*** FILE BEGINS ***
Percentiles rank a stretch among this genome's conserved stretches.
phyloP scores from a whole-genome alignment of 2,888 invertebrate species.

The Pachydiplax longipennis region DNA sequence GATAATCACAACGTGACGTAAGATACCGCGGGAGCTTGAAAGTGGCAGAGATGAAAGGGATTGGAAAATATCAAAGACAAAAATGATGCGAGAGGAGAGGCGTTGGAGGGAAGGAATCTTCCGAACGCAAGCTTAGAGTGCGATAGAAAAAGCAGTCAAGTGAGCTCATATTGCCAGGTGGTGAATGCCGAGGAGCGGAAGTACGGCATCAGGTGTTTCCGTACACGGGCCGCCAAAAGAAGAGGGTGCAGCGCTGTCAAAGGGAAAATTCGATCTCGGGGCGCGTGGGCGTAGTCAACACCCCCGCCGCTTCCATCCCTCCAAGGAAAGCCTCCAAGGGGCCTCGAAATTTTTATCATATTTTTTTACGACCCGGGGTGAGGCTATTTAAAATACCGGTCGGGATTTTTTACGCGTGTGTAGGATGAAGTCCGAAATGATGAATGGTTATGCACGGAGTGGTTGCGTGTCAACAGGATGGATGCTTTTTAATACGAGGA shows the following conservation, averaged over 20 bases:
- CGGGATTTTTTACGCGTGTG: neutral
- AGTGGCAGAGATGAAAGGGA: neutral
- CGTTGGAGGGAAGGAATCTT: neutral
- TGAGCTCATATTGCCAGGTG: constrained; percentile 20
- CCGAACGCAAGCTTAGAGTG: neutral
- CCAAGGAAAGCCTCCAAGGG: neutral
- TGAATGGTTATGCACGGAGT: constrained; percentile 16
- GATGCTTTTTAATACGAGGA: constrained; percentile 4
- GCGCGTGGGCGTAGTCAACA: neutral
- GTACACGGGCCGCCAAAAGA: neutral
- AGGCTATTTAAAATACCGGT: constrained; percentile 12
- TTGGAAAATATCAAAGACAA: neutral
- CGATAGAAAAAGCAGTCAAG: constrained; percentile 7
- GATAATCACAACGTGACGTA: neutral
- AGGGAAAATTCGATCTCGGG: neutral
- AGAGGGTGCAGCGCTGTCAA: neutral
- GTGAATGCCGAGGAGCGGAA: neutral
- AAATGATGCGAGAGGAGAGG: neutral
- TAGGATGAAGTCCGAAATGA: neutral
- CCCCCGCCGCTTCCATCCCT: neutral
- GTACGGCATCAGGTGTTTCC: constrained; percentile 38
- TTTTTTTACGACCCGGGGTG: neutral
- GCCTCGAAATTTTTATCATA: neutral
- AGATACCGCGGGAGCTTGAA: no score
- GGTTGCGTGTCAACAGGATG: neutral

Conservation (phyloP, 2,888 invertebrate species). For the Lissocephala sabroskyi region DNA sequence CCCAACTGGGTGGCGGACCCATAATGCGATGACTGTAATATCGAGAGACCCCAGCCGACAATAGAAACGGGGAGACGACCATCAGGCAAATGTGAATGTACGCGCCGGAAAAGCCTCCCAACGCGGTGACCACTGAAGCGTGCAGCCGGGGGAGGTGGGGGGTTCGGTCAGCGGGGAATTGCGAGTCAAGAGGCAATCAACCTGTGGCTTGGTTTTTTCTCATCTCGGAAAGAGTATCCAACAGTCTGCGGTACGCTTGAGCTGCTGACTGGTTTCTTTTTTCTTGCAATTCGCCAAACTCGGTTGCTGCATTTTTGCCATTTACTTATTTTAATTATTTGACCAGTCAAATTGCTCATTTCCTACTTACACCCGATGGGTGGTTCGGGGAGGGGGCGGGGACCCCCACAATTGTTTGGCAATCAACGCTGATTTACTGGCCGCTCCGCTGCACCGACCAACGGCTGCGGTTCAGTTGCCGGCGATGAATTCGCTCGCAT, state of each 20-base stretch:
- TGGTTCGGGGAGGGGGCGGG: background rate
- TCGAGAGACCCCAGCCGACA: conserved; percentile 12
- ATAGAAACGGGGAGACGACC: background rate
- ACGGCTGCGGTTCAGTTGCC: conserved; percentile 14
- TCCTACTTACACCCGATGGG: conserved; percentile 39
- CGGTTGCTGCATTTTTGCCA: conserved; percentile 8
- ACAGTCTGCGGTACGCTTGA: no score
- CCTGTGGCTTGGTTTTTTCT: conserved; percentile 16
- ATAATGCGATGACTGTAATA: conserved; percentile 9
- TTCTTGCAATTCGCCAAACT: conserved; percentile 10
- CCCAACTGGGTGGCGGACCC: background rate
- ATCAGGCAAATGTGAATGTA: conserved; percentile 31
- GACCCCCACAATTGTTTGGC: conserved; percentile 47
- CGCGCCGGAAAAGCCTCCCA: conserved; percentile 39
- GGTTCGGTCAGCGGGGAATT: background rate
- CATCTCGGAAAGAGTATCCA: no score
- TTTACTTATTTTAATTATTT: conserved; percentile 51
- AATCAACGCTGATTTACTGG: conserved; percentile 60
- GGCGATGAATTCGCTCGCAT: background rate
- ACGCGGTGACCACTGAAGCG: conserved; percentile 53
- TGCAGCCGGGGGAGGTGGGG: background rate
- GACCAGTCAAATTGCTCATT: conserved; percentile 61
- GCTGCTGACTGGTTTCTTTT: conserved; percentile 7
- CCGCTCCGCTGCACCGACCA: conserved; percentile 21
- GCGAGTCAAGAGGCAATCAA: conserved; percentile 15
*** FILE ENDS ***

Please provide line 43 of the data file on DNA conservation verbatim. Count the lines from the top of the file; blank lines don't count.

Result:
- CGCGCCGGAAAAGCCTCCCA: conserved; percentile 39